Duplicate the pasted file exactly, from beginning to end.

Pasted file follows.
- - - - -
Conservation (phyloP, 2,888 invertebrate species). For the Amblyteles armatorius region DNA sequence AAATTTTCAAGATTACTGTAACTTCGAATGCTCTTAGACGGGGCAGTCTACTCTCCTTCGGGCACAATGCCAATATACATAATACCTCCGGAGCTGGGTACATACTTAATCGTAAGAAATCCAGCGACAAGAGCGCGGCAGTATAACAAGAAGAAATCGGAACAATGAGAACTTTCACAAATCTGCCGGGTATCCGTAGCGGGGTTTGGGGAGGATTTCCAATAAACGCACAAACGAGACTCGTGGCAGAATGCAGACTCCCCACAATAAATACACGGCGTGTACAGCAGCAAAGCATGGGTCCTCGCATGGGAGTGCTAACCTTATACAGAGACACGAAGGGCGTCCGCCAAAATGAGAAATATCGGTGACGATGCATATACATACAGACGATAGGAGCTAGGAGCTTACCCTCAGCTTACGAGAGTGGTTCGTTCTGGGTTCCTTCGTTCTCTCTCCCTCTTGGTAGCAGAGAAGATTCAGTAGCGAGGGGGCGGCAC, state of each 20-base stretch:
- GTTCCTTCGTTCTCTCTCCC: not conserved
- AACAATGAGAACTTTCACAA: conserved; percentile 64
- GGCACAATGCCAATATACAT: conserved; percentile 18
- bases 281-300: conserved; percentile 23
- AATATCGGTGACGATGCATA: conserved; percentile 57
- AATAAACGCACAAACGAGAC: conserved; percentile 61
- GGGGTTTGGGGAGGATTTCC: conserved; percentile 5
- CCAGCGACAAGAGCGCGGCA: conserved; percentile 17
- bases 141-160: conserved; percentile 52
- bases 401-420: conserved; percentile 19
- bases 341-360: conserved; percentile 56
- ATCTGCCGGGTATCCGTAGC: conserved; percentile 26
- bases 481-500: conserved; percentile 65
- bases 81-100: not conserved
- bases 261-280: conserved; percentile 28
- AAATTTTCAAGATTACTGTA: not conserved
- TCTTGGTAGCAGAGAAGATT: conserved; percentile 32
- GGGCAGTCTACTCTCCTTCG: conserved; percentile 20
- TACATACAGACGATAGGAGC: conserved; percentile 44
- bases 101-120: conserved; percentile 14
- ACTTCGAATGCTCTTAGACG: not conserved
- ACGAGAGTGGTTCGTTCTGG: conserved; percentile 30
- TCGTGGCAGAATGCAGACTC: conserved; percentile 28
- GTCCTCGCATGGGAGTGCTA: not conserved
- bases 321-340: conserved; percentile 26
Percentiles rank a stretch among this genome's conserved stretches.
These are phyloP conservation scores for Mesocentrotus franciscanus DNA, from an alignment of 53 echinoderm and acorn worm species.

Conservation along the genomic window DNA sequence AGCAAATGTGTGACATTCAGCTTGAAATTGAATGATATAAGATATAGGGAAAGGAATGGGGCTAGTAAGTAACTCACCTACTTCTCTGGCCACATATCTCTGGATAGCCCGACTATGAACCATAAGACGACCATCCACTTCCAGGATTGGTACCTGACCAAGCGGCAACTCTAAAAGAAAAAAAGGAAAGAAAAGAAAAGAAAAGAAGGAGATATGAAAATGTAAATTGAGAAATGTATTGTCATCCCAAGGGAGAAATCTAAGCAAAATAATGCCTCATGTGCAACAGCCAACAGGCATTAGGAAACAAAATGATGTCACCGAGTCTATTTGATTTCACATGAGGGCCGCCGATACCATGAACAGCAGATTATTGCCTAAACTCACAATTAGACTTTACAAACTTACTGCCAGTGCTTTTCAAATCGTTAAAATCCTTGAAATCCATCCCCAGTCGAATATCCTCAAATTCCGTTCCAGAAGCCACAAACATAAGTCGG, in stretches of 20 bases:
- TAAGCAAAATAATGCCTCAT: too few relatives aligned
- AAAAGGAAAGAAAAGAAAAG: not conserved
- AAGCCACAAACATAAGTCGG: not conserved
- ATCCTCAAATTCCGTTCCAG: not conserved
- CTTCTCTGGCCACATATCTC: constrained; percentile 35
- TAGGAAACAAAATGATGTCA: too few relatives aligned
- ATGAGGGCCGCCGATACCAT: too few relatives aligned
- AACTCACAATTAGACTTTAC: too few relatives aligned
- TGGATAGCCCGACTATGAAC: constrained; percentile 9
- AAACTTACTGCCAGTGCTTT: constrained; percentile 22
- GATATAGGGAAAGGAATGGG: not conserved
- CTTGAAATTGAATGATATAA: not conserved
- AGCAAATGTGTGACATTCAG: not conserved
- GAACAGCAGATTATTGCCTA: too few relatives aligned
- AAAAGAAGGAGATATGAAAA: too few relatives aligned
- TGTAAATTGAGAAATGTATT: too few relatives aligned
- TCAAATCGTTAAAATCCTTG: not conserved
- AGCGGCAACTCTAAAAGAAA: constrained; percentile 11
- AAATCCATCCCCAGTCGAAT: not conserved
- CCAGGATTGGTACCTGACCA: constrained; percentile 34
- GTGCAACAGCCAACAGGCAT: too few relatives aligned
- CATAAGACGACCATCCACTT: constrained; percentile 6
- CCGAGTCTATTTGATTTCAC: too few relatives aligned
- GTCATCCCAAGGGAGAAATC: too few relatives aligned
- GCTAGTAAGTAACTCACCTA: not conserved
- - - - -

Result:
Conservation (phyloP, 2,888 invertebrate species). For the Amblyteles armatorius region DNA sequence AAATTTTCAAGATTACTGTAACTTCGAATGCTCTTAGACGGGGCAGTCTACTCTCCTTCGGGCACAATGCCAATATACATAATACCTCCGGAGCTGGGTACATACTTAATCGTAAGAAATCCAGCGACAAGAGCGCGGCAGTATAACAAGAAGAAATCGGAACAATGAGAACTTTCACAAATCTGCCGGGTATCCGTAGCGGGGTTTGGGGAGGATTTCCAATAAACGCACAAACGAGACTCGTGGCAGAATGCAGACTCCCCACAATAAATACACGGCGTGTACAGCAGCAAAGCATGGGTCCTCGCATGGGAGTGCTAACCTTATACAGAGACACGAAGGGCGTCCGCCAAAATGAGAAATATCGGTGACGATGCATATACATACAGACGATAGGAGCTAGGAGCTTACCCTCAGCTTACGAGAGTGGTTCGTTCTGGGTTCCTTCGTTCTCTCTCCCTCTTGGTAGCAGAGAAGATTCAGTAGCGAGGGGGCGGCAC, state of each 20-base stretch:
- GTTCCTTCGTTCTCTCTCCC: not conserved
- AACAATGAGAACTTTCACAA: conserved; percentile 64
- GGCACAATGCCAATATACAT: conserved; percentile 18
- bases 281-300: conserved; percentile 23
- AATATCGGTGACGATGCATA: conserved; percentile 57
- AATAAACGCACAAACGAGAC: conserved; percentile 61
- GGGGTTTGGGGAGGATTTCC: conserved; percentile 5
- CCAGCGACAAGAGCGCGGCA: conserved; percentile 17
- bases 141-160: conserved; percentile 52
- bases 401-420: conserved; percentile 19
- bases 341-360: conserved; percentile 56
- ATCTGCCGGGTATCCGTAGC: conserved; percentile 26
- bases 481-500: conserved; percentile 65
- bases 81-100: not conserved
- bases 261-280: conserved; percentile 28
- AAATTTTCAAGATTACTGTA: not conserved
- TCTTGGTAGCAGAGAAGATT: conserved; percentile 32
- GGGCAGTCTACTCTCCTTCG: conserved; percentile 20
- TACATACAGACGATAGGAGC: conserved; percentile 44
- bases 101-120: conserved; percentile 14
- ACTTCGAATGCTCTTAGACG: not conserved
- ACGAGAGTGGTTCGTTCTGG: conserved; percentile 30
- TCGTGGCAGAATGCAGACTC: conserved; percentile 28
- GTCCTCGCATGGGAGTGCTA: not conserved
- bases 321-340: conserved; percentile 26
Percentiles rank a stretch among this genome's conserved stretches.
These are phyloP conservation scores for Mesocentrotus franciscanus DNA, from an alignment of 53 echinoderm and acorn worm species.

Conservation along the genomic window DNA sequence AGCAAATGTGTGACATTCAGCTTGAAATTGAATGATATAAGATATAGGGAAAGGAATGGGGCTAGTAAGTAACTCACCTACTTCTCTGGCCACATATCTCTGGATAGCCCGACTATGAACCATAAGACGACCATCCACTTCCAGGATTGGTACCTGACCAAGCGGCAACTCTAAAAGAAAAAAAGGAAAGAAAAGAAAAGAAAAGAAGGAGATATGAAAATGTAAATTGAGAAATGTATTGTCATCCCAAGGGAGAAATCTAAGCAAAATAATGCCTCATGTGCAACAGCCAACAGGCATTAGGAAACAAAATGATGTCACCGAGTCTATTTGATTTCACATGAGGGCCGCCGATACCATGAACAGCAGATTATTGCCTAAACTCACAATTAGACTTTACAAACTTACTGCCAGTGCTTTTCAAATCGTTAAAATCCTTGAAATCCATCCCCAGTCGAATATCCTCAAATTCCGTTCCAGAAGCCACAAACATAAGTCGG, in stretches of 20 bases:
- TAAGCAAAATAATGCCTCAT: too few relatives aligned
- AAAAGGAAAGAAAAGAAAAG: not conserved
- AAGCCACAAACATAAGTCGG: not conserved
- ATCCTCAAATTCCGTTCCAG: not conserved
- CTTCTCTGGCCACATATCTC: constrained; percentile 35
- TAGGAAACAAAATGATGTCA: too few relatives aligned
- ATGAGGGCCGCCGATACCAT: too few relatives aligned
- AACTCACAATTAGACTTTAC: too few relatives aligned
- TGGATAGCCCGACTATGAAC: constrained; percentile 9
- AAACTTACTGCCAGTGCTTT: constrained; percentile 22
- GATATAGGGAAAGGAATGGG: not conserved
- CTTGAAATTGAATGATATAA: not conserved
- AGCAAATGTGTGACATTCAG: not conserved
- GAACAGCAGATTATTGCCTA: too few relatives aligned
- AAAAGAAGGAGATATGAAAA: too few relatives aligned
- TGTAAATTGAGAAATGTATT: too few relatives aligned
- TCAAATCGTTAAAATCCTTG: not conserved
- AGCGGCAACTCTAAAAGAAA: constrained; percentile 11
- AAATCCATCCCCAGTCGAAT: not conserved
- CCAGGATTGGTACCTGACCA: constrained; percentile 34
- GTGCAACAGCCAACAGGCAT: too few relatives aligned
- CATAAGACGACCATCCACTT: constrained; percentile 6
- CCGAGTCTATTTGATTTCAC: too few relatives aligned
- GTCATCCCAAGGGAGAAATC: too few relatives aligned
- GCTAGTAAGTAACTCACCTA: not conserved